GALLIPOLIS — A Gallia County man accused of robbing the Gallipolis Walmart while wielding a knife in April of last year was recently resentenced in the Gallia County Court of Common Pleas after having a portion of his sentence reversed by the Court of Appeals of Ohio, Fourth Appellate District.
Travis Wade Sims, 21, Cheshire, was recently sentenced to four years in the Ohio Department of Rehabilitation and Correction after having his original 10-year sentence overturned.
Sims was charged with aggravated robbery after he allegedly pulled a knife on a Gallipolis Walmart loss prevention officer on April 3, 2010.
After witnesses were interviewed in this case, it was discovered that, on the day in question, the defendant had used a knife to remove a watch from its package and placed it on his arm before exiting the store.
Before the suspect could flee the scene, an officer with loss prevention identified himself to the defendant and attempted to stop Sims by grabbing his shirt. The defendant then struck the loss prevention officer in the ear and brandished a knife.
After freeing himself from the officer, Sims fled the scene in a white Ford Mustang that was pulled over by police shortly thereafter at a business located north of Gallipolis.
During a one-day jury trial held on September 21, 2010, the jury returned a guilty verdict to aggravated robbery, a first degree felony, after deliberating for approximately one hour in this case.
On October 13, 2010, the defendant was sentenced in the common pleas court to serve 10 years in a state penal facility — the maximum sentence for a first degree felony.
An appeal was later filed in this case contending that the trial court “abused its discretion” when it imposed a 10-year sentence; that the defendant was denied the opportunity for a meaningful appeal because the trial court did not specify its justification for imposing the maximum possible sentence; that the defendant received ineffective defense counsel as his counsel did not object to the court’s 10-year sentence; that the trial court erred because it imposed a six-month repayment period for court costs while not informing the defendant of that order during sentencing; and that the defendant’s conviction for aggravated robbery is against the “manifest weight of the evidence” in this case.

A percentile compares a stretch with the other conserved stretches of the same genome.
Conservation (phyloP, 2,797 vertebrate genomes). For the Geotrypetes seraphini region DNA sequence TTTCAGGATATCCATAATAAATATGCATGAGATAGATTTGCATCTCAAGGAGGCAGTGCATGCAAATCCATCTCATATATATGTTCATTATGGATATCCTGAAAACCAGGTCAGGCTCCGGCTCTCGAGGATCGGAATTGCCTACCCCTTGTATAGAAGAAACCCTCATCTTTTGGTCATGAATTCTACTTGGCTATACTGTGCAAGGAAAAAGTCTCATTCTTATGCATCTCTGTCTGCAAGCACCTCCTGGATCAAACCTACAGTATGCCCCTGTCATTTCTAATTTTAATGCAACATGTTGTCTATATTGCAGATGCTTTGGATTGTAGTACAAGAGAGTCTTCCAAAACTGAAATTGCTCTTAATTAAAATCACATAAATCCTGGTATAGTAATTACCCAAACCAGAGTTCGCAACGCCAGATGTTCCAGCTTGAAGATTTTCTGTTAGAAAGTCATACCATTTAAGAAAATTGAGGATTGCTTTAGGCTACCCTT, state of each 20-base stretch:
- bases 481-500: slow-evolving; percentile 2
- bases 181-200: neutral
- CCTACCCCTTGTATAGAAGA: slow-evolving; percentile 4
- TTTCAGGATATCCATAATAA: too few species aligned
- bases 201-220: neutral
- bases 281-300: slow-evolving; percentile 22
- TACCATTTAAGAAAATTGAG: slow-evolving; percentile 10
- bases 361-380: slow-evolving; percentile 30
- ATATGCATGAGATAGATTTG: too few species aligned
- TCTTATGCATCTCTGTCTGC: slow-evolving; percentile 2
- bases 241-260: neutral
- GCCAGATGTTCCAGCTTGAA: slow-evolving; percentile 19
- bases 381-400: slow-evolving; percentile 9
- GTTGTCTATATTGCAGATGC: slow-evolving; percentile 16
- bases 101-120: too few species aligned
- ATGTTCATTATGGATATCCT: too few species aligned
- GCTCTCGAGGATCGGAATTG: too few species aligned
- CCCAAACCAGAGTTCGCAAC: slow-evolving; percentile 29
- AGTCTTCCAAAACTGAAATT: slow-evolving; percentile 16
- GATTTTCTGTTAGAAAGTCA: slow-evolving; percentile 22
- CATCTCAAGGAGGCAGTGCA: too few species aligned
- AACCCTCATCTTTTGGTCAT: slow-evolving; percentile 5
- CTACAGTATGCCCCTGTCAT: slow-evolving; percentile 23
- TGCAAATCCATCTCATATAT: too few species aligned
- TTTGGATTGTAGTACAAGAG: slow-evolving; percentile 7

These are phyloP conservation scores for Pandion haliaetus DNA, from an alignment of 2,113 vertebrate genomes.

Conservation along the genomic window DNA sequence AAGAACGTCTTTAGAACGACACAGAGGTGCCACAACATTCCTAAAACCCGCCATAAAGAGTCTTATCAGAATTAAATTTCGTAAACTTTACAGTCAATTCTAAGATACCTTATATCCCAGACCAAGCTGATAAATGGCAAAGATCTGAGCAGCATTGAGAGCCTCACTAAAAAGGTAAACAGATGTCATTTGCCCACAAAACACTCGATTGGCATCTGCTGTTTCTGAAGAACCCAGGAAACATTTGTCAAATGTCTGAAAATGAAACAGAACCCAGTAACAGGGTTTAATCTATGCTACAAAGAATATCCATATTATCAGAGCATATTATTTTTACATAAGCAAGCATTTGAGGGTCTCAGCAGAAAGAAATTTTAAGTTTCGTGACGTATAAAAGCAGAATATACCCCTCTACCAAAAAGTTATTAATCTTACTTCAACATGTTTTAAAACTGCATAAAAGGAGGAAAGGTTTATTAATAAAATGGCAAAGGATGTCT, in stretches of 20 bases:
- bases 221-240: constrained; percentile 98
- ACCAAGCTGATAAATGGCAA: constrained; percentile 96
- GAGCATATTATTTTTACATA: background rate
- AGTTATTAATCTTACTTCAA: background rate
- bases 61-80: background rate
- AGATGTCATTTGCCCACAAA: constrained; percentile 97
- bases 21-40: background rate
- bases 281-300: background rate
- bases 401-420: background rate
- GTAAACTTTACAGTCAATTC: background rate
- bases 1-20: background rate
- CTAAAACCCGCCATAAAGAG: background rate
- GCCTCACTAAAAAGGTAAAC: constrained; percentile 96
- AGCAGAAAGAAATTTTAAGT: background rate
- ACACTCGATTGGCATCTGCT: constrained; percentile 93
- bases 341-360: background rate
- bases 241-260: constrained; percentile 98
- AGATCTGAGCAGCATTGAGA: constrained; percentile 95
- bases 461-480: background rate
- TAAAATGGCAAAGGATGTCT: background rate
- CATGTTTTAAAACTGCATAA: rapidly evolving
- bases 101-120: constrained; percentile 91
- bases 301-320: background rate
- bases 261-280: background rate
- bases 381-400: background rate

In a judgement entry filed by the fourth district court of appeals on January 9, 2012, the appeals court upholds a portion of the trial court’s judgement, while reversing it in part.
The entry, prepared by Appeals Court Judge Roger L. Kline, agrees with Sims contention that his prison sentence is disproportionate with his offense as “the trial court used an element of the offense to elevate the seriousness of the offense during sentencing.”
According to the entry, the presence of a deadly weapon is required in every aggravated robbery case and, as the trial court used the fact that Sims utilized a knife during the offense to elevate his sentence, it erred in sentencing.
The entry reads, “because the trail court based its justification on an element of the offense, the court abused its discretion when it found Sims’ offense to be more serious for sentencing purposes.”
The appeals court therefore vacated Sims’ sentence for aggravated robbery and ordered the case to be remanded to the trial court for resentencing.
As to Sims’ other complaints in his appeal, the court of appeals found Sims’ contention of inadequate opportunity for an appeals review due to the trial court’s lack of a justification for sentencing, as well as his allegation of ineffective counsel assistance in this case moot, or debatable, due to their vacation of his 10-year prison sentence. The court declined address to those issues.
As to the defendant’s complaint that the trial court did not inform him of the six-month period to repay court costs during the sentencing hearing, the appeals court overruled that assignment of error as the court costs in any case are distinct and not a portion of the criminal punishment.
The appeals court also disagreed with Sims’ contention that the evidence does not support his conviction. The entry states that, based upon eye witness testimony, “there was substantial evidence upon which the jury could find the elements of Sims’ aggravated robbery offense proven beyond a reasonable doubt. Consequently, Sims’ aggravated robbery conviction is not against the manifest weight of the evidence.”
The entry further states that Appeals Judge Peter B. Abele concurs in the opinion in this case, while Judge William H. Harsha, concurs in part and dissents as to the trial court’s duty to advise the defendant of a payment scheduled for court costs during a sentencing hearing.
During resentencing, Sims was ordered to serve four years in prison and given credit for 14 days served. He was further informed of a five-year, mandatory period of post-release control in this case and ordered to have no contact with Walmart. The defendant was remanded into the custody of the Ross Correctional Institution.